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Latin American ancestry

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Latin American ancestry

The inhabitants of Latin America are of a variety of ancestries, ethnic groups, and races, making the region one of the most diverse in the world.

Website: http://en.wikipedia.org/wiki/Latin_america
Members: 3
Latest Activity: Oct 10, 2011

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Comment by Maria Camacho on October 10, 2011 at 4:37pm

I'm Y haplogroup R1b by my father's side and maternal haplogroup B by my mother's side.

It means I''m a mestiza like most if not all, Colombians

Comment by Alberto Forero on May 20, 2011 at 1:34pm

440-Year-Old Document Sheds New Light on Native Population Decline Under Spanish Colonial Rule

 

ScienceDaily (May 20, 2011) — Analysis of a 440-year-old document reveals new details about native population decline in the heartland of the Inca Empire following Spanish conquest in the 16th century.

 

http://www.sciencedaily.com/releases/2011/05/110519091637.htm

Comment by Alberto Forero on April 27, 2011 at 12:58pm

Black in Latin America

http://www.pbs.org/wnet/black-in-latin-america/


About Black in Latin America

 
Black in Latin America, a new four-part series on the influence of African descent on Latin America, is the 11th and latest production from renowned Harvard scholar Henry Louis Gates, Jr., writer and presenter of the acclaimed PBS series African American Lives 1 (2006), Oprah’s Roots (2007), African American Lives 2(2008), Looking for Lincoln (2009) and most recently Faces of America (2010). Black in Latin America is the third of a trilogy that began in 1999 with the broadcast of Professor Gates first series for public television,Wonders of the African World, an exploration of the relationship between Africa and the New World, a story he continued in 2004 with America Beyond the Color Line, a report on the lives of modern-day African Americans. Black In Latin America, premiering nationally Tuesdays April 19, 26 and May 3, 10, 2011 at 8 p.m. (ET) on PBS (check local listings), examines how Africa and Europe came together to create the rich cultures of Latin America and the Caribbean.

Latin America is often associated with music, monuments and sun, but each of the six countries featured inBlack in Latin America including the Dominican Republic, Haiti, Cuba, Brazil, Mexico, and Peru, has a secret history. On his journey, Professor Gates discovers, behind a shared legacy of colonialism and slavery, vivid stories and people marked by African roots. Latin America and the Caribbean have the largest concentration of people with African ancestry outside Africa — up to 70 percent of the population in some countries. The region imported over ten times as many slaves as the United States, and kept them in bondage far longer. On this series of journeys, Professor Gates celebrates the massive influence of millions of people of African descent on the history and culture of Latin America and the Caribbean, and considers why and how their contribution is often forgotten or ignored.

Haiti & the Dominican Republic: An Island Divided In the Dominican Republic, Professor Gates explores how race has been socially constructed in a society whose people reflect centuries of inter-marriage, and how the country’s troubled history with Haiti informs notions about racial classification. In Haiti, Professor Gates tells the story of the birth of the first-ever black republic, and finds out how the slaves’s hard fought liberation over Napoleon Bonaparte’s French Empire became a double-edged sword.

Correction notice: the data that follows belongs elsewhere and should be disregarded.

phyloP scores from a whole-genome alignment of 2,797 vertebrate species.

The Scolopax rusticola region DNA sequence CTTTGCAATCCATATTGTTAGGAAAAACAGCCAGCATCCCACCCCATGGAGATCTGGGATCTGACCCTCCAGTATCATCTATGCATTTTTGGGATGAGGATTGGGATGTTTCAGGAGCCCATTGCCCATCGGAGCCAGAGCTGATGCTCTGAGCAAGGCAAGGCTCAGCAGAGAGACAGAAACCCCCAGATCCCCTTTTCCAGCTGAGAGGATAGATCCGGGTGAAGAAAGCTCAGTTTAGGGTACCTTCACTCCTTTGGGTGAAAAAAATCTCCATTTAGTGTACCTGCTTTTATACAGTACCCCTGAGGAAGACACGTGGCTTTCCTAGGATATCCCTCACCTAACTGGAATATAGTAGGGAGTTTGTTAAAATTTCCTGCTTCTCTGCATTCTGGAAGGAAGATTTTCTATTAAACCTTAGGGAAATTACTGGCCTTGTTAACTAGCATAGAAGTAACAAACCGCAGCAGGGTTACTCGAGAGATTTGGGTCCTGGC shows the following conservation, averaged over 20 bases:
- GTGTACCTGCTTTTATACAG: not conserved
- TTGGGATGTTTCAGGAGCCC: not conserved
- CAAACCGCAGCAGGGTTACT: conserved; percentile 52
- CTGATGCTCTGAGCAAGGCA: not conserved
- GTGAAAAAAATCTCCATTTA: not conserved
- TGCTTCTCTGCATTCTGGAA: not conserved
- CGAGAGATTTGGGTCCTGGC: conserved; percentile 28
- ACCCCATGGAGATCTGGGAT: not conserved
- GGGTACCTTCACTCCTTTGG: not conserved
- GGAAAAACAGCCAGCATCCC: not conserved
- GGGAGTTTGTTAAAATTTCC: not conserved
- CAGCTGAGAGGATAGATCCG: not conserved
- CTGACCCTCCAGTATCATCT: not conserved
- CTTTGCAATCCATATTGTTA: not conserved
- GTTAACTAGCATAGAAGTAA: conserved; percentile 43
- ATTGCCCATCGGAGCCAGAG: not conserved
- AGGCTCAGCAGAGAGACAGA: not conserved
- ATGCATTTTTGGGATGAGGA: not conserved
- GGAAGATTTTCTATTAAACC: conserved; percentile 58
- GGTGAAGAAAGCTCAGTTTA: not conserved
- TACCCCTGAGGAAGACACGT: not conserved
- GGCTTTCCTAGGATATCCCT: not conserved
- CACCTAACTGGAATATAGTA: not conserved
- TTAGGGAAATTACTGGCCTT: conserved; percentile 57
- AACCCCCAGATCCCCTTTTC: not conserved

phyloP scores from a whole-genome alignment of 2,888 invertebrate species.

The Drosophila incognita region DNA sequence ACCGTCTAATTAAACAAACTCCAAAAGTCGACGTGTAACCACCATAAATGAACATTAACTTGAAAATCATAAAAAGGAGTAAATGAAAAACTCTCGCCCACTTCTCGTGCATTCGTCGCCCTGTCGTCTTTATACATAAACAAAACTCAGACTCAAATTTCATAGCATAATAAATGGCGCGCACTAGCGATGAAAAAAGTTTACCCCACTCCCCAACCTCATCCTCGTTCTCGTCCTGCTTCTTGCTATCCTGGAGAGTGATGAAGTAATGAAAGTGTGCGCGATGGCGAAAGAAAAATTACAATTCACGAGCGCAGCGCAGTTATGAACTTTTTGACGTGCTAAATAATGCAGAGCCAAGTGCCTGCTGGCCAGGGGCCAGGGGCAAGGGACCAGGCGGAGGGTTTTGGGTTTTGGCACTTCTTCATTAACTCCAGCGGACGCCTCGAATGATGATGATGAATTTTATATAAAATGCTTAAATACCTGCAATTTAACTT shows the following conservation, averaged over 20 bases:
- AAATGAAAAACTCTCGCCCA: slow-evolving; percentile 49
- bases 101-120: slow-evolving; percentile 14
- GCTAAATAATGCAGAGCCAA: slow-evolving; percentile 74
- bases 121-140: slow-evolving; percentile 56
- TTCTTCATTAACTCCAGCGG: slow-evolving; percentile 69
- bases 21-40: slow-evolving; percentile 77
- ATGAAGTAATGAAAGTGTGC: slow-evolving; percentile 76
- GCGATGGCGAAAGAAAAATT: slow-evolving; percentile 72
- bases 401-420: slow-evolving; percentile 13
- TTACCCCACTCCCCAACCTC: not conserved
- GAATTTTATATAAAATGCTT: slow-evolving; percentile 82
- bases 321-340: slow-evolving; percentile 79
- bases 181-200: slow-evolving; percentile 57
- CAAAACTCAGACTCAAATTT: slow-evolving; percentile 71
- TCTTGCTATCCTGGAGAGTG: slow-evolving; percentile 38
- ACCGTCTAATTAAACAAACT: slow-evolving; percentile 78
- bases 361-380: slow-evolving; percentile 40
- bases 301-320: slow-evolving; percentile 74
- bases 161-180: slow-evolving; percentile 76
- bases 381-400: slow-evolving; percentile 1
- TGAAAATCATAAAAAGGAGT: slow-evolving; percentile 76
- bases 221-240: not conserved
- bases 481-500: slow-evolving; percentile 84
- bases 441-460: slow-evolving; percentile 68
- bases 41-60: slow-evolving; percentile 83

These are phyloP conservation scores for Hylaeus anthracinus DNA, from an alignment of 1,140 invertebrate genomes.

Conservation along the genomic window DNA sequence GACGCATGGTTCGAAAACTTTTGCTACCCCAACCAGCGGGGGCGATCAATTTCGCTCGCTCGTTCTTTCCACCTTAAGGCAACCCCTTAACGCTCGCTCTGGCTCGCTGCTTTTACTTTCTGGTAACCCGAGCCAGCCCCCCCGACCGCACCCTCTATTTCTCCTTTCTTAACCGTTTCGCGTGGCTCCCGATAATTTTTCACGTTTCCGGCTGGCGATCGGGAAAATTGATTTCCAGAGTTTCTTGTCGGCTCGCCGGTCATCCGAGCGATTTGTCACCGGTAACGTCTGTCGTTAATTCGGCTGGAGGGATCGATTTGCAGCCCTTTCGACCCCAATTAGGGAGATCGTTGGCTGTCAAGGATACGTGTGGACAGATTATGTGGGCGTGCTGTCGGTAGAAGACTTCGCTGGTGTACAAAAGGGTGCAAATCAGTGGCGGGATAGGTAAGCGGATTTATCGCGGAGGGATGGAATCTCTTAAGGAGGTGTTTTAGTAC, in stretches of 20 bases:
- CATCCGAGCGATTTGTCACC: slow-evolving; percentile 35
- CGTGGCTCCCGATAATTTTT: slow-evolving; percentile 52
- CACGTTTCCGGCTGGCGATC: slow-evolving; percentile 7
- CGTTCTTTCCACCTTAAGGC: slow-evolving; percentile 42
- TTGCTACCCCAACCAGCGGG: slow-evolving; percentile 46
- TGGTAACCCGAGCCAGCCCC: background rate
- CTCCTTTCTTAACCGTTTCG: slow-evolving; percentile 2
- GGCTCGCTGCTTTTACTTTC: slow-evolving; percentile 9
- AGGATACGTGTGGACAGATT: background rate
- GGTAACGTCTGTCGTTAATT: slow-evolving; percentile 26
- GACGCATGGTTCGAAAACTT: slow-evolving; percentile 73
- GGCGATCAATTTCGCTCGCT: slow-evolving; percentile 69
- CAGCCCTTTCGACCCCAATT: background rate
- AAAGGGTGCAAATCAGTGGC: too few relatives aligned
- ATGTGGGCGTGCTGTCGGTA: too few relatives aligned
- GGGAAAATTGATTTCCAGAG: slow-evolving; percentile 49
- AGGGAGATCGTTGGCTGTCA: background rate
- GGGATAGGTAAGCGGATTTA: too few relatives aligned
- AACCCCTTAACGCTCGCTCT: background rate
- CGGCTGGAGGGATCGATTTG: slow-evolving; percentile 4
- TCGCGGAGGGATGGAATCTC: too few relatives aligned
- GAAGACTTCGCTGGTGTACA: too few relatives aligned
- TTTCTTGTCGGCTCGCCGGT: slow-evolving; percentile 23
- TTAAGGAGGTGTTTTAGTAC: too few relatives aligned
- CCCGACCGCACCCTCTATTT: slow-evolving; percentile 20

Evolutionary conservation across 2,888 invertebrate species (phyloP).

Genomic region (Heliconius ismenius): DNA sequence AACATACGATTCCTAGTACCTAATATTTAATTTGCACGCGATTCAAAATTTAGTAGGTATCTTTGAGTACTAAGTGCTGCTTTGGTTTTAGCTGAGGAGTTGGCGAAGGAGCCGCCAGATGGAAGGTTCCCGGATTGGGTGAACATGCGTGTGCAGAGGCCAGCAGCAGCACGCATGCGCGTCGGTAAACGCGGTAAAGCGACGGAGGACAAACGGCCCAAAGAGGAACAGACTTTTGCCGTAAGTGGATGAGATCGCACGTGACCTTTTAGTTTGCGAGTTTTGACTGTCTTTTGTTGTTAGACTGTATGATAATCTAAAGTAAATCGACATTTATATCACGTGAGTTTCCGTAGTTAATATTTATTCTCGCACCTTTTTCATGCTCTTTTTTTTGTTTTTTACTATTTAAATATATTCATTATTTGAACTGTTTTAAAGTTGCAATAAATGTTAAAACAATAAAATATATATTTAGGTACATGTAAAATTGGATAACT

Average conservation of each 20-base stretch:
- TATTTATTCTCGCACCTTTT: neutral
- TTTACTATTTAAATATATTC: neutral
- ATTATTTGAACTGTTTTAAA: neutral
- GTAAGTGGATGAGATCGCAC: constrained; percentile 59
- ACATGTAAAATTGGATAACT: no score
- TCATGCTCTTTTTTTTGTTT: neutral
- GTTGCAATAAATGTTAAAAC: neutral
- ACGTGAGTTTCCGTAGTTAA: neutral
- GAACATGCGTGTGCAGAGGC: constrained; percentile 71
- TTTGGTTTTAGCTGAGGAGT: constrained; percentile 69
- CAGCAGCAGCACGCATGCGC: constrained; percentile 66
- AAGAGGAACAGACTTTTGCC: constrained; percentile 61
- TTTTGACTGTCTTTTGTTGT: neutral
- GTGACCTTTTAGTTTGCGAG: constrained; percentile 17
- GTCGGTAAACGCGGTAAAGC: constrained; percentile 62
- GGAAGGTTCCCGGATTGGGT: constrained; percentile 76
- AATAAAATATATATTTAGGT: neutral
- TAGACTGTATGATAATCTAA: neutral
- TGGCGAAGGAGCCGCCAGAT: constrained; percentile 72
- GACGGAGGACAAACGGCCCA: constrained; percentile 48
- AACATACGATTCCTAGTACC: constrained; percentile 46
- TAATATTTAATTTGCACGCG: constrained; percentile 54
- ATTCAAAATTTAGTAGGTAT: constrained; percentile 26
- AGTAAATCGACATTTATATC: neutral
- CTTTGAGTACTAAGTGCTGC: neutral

Cuba: The Next Revolution In Cuba Professor Gates finds out how the culture, religion, politics and music of this island are inextricably linked to the huge amount of slave labor imported to produce its enormously profitable 19th century sugar industry, and how race and racism have fared since Fidel Castro’s Communist revolution in 1959.

Brazil: A Racial Paradise? In Brazil, Professor Gates delves behind the façade of Carnival to discover how this ‘rainbow nation’ is waking up to its legacy as the world’s largest slave economy.

Mexico & Peru: A Hidden Race In Mexico and Peru Professor Gates explores the almost unknown history of the significant numbers of black people—the two countries together received far more slaves than did the United States —brought to these countries as early as the 16th and 17th centuries, and the worlds of culture that their descendants have created in Vera Cruz on the Gulf of Mexico, the Costa Chica region on the Pacific, and in and around Lima, Peru.

Black in Latin America is a production of Inkwell Films, Wall to Wall Productions and THIRTEEN in association with WNET. Written and presented by Henry Louis Gates Jr., Executive producers are Henry Louis Gates Jr., Jonathan Hewes and William R. Grant. Series producer is Ricardo Pollack. Directors are Ricardo Pollack (Haiti & the Dominican Republic: An Island Divided and Brazil: A Racial Paradise?), Diene Petterle (Cuba: The Next Revolution) and Ilana Trachtman (Mexico & Peru: A Hidden Race). Funding forBlack in Latin America is provided by the Corporation for Public Broadcasting, Public Television Stations and Viewers Like You. Additional funding is provided by the Ford Foundation, Richard Gilder and Alphonse Fletcher.

 

 

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